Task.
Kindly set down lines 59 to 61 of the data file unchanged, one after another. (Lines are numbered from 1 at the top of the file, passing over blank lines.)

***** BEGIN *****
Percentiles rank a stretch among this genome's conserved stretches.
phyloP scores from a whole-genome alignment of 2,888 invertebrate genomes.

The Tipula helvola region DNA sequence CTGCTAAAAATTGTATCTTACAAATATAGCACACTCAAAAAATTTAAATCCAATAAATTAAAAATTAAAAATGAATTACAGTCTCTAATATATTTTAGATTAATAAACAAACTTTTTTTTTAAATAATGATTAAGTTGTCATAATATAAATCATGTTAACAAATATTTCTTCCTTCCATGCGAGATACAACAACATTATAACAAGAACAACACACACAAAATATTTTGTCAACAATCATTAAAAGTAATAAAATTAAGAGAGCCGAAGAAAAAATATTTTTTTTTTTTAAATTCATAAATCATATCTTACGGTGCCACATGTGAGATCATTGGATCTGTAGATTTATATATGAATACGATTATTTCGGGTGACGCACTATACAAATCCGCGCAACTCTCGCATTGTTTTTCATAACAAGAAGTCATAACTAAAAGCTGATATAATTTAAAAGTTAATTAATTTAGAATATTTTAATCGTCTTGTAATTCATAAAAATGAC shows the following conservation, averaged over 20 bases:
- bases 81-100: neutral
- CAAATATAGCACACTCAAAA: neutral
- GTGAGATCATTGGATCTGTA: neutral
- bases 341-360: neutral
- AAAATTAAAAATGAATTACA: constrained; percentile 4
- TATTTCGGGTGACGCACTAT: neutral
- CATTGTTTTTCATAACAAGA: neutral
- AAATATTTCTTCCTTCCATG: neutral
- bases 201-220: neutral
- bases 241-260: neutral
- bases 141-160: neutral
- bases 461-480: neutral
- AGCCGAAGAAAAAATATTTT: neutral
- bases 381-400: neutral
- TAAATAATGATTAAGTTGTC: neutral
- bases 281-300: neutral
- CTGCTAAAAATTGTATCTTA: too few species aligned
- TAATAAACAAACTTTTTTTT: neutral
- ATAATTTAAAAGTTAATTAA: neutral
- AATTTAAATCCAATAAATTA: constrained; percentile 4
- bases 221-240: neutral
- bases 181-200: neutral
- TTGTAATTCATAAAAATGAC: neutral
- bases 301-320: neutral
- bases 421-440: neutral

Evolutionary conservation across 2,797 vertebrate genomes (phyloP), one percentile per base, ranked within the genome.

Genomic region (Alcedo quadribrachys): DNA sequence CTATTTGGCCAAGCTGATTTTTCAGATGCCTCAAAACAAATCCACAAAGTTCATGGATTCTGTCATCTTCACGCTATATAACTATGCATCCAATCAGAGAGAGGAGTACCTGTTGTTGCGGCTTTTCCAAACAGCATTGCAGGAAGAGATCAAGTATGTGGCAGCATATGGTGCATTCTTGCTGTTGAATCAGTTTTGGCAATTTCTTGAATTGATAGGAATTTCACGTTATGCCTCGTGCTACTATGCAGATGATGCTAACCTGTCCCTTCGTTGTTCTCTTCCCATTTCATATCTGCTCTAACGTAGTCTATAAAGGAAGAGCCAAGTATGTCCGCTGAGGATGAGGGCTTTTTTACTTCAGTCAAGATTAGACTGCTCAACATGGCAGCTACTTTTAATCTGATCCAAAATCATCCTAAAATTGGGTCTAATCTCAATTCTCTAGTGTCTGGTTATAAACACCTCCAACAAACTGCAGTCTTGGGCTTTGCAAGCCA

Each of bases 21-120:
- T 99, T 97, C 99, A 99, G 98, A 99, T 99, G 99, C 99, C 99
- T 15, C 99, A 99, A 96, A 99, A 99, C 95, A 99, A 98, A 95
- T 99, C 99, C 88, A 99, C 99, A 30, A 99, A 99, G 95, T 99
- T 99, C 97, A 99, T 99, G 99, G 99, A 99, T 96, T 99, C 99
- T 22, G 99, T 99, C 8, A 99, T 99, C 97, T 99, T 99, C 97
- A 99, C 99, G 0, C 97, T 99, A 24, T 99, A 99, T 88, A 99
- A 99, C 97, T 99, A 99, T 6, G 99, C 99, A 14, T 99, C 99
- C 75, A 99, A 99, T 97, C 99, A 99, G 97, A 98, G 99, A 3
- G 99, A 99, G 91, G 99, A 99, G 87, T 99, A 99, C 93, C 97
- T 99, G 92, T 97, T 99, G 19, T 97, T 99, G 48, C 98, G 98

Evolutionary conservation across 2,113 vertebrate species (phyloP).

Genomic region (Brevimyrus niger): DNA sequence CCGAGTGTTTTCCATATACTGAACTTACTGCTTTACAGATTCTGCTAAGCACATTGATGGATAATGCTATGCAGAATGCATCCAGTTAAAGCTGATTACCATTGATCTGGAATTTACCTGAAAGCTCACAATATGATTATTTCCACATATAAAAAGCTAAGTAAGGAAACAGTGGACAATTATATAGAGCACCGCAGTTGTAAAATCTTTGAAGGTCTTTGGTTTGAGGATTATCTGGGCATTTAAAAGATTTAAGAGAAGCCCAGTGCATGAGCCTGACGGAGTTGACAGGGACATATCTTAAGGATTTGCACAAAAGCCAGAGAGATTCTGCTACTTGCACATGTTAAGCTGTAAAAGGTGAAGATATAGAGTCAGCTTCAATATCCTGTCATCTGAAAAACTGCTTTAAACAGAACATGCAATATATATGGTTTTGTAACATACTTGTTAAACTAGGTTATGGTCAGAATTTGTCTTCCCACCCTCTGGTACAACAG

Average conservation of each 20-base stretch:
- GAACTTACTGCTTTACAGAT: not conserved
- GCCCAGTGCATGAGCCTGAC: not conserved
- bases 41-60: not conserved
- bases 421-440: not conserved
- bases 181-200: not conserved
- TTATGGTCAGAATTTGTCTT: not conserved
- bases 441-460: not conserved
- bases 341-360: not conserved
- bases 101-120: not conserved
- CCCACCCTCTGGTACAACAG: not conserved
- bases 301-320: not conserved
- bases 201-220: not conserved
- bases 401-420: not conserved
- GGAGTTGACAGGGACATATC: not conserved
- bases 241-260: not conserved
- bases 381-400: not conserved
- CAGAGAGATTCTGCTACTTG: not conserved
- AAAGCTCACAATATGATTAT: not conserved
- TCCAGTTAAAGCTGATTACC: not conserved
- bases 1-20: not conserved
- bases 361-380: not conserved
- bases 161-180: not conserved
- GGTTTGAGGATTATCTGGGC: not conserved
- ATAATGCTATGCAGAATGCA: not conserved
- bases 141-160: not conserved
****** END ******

- bases 241-260: not conserved
- bases 381-400: not conserved
- CAGAGAGATTCTGCTACTTG: not conserved